Tarra Bulga National Park

With its lush gullies, giant mountain ash trees and tree ferns, Tarra Bulga National Park is one of only four major areas of cool temperate rainforest in the state.

Picnic under a mountain ash
Have lunch at the Tarra Bulga Picnic area, just off the Grand Ridge Road, or the Tarra Valley picnic area off Tarra Valley Road. Both spots are set amongst the giant mountain ash and shady fronds of tree ferns and offer tables, fireplaces, toilets and picnic shelters.

Bushwalks, waterfalls and rivers
Try out one of the numerous walking tracks that emanate from the picnic areas. Meander through the forest, head south down to Tarra Falls, or take the Fern Gully Nature Walk, which includes magnificent views along the famous suspension bridge.

Plants and wildlife
The rainforest is a haven for plants and wildlife. Discover a wide variety of birds including the pilotbird, yellow tailed black cockatoo, eastern whipbird, and currawongs. Visit in the evening when the forest comes to life as possums, owls and bats emerge to feed. If you’re lucky, you may┬ásee a lyrebird scratching the forest floor looking for food or catch a glimpse of some of the other inhabitants like wombats, swamp wallabies, gliders and platypuses.

Camping is not permitted within the Tarra Bulga National Park. However, Tarra Valley offers a range of accommodation including a guest house and tearooms, country house-style accommodation, a Swiss-style chalet with sweeping views and a caravan park with cabins available.

How to get there
Make your way to the park from the Princes Highway at Traralgon by following the Traralgon Creek Road to Balook. Alternatively, follow the Tarra Valley Road from Yarram. Although the roads throughout the area are narrow and winding they offer magnificent scenery with panoramic views from several points.

Another possible route is the spectacular Grand Ridge Road, which is mostly unsealed but well maintained and starts from the Warragul-Korumburra road finishing at Carrajung, North of Yarram. Enjoy incredible views north across the verdant pastures of the Latrobe Valley to Mt Baw Baw and south to the sandy beaches and blue waters of the Bass Coast and Wilsons Promontory.



Address:Balook, Victoria, 3971

Official Website: https://parks.vic.gov.au/places-to-see/parks/tarra-bulga-national-park
Cost: See Website
Open Hours:Open 24 hours



The Tarra-Bulga National Park is a national park located in the south Gippsland region of eastern Victoria, Australia. The park is located 33 kilometres (21 mi) south of Traralgon on the Traralgon-Balook Road.

The 1,522-hectare (3,760-acre) national park is situated approximately 240 kilometres (150 mi) east of Melbourne and 24 kilometres (15 mi) north of Yarram in the eastern part of the Strzelecki Ranges. The park is home to one of the last remnants of the indigenous eucalypt forests which once covered the region. The undisturbed mountain ash forests, fern gully communities and associated Myrtle Beech stands within the park are of considerable biogeographical significance.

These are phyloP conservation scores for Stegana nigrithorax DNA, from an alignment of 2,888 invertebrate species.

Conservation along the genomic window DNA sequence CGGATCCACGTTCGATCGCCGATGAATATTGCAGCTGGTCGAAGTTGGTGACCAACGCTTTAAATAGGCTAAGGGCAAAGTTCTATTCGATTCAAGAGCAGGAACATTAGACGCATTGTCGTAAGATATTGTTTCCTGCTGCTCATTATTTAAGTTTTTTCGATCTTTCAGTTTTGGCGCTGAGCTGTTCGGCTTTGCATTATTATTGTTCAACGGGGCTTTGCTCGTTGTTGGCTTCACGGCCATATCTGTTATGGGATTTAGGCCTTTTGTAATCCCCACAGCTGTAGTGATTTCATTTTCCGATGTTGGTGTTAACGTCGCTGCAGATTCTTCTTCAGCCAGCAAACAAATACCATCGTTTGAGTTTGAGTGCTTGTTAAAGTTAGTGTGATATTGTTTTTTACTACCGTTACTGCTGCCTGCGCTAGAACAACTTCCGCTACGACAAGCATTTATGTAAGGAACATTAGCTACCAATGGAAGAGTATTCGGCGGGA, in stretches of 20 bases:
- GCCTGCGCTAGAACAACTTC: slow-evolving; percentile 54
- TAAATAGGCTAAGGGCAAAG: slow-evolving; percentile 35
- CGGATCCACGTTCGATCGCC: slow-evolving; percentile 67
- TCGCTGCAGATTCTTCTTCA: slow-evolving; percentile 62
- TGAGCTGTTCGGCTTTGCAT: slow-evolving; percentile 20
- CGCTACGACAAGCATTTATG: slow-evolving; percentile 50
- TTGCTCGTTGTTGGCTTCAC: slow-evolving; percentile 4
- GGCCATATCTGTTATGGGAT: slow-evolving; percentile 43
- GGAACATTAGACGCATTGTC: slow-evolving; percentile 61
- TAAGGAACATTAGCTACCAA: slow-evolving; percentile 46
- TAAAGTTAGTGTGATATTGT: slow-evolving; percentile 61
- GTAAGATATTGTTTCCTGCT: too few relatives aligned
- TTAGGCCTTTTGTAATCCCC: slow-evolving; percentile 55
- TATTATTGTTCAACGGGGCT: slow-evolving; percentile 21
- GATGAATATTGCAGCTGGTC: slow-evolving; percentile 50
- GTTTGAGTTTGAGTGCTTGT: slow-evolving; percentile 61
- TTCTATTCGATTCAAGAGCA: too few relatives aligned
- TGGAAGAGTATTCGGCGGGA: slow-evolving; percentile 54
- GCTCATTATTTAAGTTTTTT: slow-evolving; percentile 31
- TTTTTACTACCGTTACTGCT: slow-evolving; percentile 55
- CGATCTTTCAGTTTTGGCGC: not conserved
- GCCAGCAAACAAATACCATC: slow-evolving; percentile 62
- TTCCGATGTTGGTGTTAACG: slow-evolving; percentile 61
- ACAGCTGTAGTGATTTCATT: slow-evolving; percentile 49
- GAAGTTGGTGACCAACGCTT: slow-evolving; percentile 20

The area was first set aside as Bulga National Park in 1904, comprising 20 hectares (49 acres). In 1909 Tarra Valley National Park was designated nearby, with 303 hectares (750 acres) reserved. Over the years the two parks were gradually enlarged and then merged as the Tarra-Bulga National Park, proclaimed on 17 June 1986.


There are numerous walking tracks that emanate from the picnic areas. The Tarra Valley Rainforest Walk is a short and easy walk taking in Cyathea Falls, and the Fern Gully Nature Walk, passes over Corrigan’s Suspension Bridge, which stretches through the rainforest canopy with views of the fern gully below. The three- to four-day 100-kilometre (62 mi) Grand Strzelecki Track connects the park with the adjacent Morwell National Park.

The park is a popular tourist attraction with a visitor centre, picnic areas with tables, fireplaces shelters and toilets. The visitors centre is open on weekends and school and public holidays. It is staffed by members of the Friends of Tarra-Bulga National Park who also undertake restoration and monitoring activities.

Since 22 October 2010, the national park has been jointly managed by Parks Victoria in partnership with the Gunaikurnai people, who are the traditional owners of the land.

Flora and fauna

The deeply incised river valleys of the park are dominated by wet sclerophyll tall open forest of mountain ash (Eucalyptus regnans), with an understory of blackwood (Acacia melanoxylon), hazel pomaderris (Pomaderris aspera) and tree ferns (Dicksonia antarctica and Cyathea australis). Pockets of the park feature cool temperate rainforest, including Myrtle Beech Nothofagus cunninghamii. The ridges are dominated by open forest and low open forest of stringybark eucalypts and gums. The park is also noted for its diversity of Fungi species, which are prominent in autumn.

The rainforest is a haven for plants and wildlife, and is particularly well known for its giant mountain ash trees and lush fern gullies. There are a wide variety of birds residing in the park including the pilotbird, yellow tailed black cockatoo, eastern whipbird, and currawongs. In the evening possums, owls and bats emerge to feed. Lyrebirds, wombats, swamp wallabies, gliders and platypuses can also be found within the park.


Map Location

Grand Ridge Rd, Balook VIC 3971, Australia



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